Woulda, Coulda, Shoulda

When you see someone who has been where you’re headed, aren’t you curious to know what it was like?  Think about the person hiking up the side of a mountain who has been trekking along for a good amount of time with no real vistas up to that point.  They see hikers headed back down and immediately past pleasantries they ask, “how close am I?!” Or you may bluntly ask, “is it worth it??”  Perhaps you’re exhausted and just want to understand the rest of the terrain, “how’s the rest of the hike?”

It’s natural – we want to benefit from those you have gone before.  Well, you’re in luck – over the next couple of posts, I will share some of the “woulda, coulda, shoulda” words of wisdom from fellow entrepreneurs.  The following are thoughts regarding the structuring of their businesses:

  • “I should have done more due diligence and planning around my first business purchase.”
  • “By not trying to do an add-on acquisition to the engineering company, I was too conservative. We could have grown in other states.”
  • “I should have bought a larger business—$5−10 million in revenue. There is more momentum, more cash for professional management, and it’s just as easy/hard to raise capital for that size of business as it is to raise money for a $1 million business. I think there is more untapped opportunity in the $5−10 million range.”
  • One wishes he had been more daring. “My mistake: not pursuing more ideas and taking them to market.”
  • Another commenter, however, wishes he had stuck to the knitting. “I should have focused more on being the best at our core product, not trying new things.”
  • One of my respondents wishes he’d “paid more attention to maintaining and nurturing client relationships.”
  • “I shouldn’t have let ‘being nice’ and avoiding conflict get in the way of good business results.”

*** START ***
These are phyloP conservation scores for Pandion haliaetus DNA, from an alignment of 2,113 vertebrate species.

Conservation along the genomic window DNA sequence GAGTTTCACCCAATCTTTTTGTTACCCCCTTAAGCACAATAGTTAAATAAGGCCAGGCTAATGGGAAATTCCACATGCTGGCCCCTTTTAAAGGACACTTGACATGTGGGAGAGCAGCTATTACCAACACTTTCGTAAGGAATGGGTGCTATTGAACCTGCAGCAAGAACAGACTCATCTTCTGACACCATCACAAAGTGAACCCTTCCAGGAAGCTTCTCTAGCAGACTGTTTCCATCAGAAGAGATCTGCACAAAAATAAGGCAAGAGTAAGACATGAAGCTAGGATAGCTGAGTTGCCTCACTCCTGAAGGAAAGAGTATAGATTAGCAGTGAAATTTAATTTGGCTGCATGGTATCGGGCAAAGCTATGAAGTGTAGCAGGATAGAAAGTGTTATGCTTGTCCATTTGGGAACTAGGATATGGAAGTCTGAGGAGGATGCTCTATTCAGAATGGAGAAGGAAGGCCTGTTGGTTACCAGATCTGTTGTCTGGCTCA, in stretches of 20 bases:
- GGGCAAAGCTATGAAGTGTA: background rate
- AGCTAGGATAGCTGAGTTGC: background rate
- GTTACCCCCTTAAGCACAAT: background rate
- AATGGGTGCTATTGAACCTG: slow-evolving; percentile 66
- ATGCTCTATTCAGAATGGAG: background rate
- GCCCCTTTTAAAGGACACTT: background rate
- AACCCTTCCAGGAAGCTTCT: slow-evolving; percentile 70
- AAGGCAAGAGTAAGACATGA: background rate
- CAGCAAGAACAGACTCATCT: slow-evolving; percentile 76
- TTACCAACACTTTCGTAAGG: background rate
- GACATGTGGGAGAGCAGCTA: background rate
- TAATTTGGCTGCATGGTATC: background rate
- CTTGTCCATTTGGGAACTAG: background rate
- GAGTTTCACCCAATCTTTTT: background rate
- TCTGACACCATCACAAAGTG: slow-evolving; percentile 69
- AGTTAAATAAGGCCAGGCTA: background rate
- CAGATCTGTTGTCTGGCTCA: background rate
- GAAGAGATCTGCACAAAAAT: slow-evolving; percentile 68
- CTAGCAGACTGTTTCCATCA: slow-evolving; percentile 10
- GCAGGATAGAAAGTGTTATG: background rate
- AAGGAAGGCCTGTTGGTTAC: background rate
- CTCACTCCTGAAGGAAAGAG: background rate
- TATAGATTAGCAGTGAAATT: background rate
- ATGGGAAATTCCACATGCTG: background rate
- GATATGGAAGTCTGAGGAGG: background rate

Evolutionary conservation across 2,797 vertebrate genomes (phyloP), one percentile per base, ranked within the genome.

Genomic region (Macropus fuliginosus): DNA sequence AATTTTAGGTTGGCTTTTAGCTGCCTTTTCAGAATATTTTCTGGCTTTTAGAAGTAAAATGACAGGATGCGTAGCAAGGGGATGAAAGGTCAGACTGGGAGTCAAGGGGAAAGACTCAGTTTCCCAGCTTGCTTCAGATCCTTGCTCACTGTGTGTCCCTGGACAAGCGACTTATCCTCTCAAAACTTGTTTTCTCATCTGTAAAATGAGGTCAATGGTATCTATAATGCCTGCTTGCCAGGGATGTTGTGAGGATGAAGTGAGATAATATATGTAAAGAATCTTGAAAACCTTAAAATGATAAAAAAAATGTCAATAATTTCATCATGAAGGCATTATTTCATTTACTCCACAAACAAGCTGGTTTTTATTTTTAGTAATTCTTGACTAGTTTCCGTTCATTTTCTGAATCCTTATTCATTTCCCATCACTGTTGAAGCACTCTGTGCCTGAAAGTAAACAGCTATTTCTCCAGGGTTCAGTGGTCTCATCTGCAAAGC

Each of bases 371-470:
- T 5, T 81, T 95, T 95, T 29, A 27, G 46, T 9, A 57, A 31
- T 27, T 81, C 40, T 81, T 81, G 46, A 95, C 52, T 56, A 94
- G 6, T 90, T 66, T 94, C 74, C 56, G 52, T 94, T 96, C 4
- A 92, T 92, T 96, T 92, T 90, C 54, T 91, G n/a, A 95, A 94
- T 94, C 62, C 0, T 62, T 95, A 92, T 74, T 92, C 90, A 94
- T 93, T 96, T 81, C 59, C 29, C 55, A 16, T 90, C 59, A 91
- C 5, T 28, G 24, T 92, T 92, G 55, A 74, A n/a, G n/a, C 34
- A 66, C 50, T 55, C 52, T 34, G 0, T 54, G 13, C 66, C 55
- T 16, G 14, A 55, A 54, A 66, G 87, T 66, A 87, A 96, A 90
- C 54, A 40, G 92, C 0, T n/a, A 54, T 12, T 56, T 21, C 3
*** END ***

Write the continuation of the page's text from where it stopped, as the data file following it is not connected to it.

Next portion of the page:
• Another thinks he knows why his Day of the Wire wasn’t a happy one: “I approached my business as a ‘lifestyle business’ and really didn’t focus directly on growing revenues or growing the value of the organization. Not being an extremely money-motivated person, I lost emotional steam once we were successful and I was able to make a market-rate salary. Employees were happy, customers were happy, cash flow was good. . . . [so] I rested. Eventually, I seemed to lose my drive, as if I thought the challenge was over. When the timing was right to exit the business, I felt like I had less to ‘show’ for all the effort.”

Not all issues and regrets will be the same.  Not all businesses and challenges are the same.  However, the act of starting and growing a business forces an individual to encounter similar obstacles that each must successfully move through.  Learning, understanding, adjusting and adapting are critical to your success.  Use another’s experience to your benefit – let it provide clarity, comfort and validation.  Do even more with the advice from others: overcome challenges more quickly and share your experience with others to help them be more successful.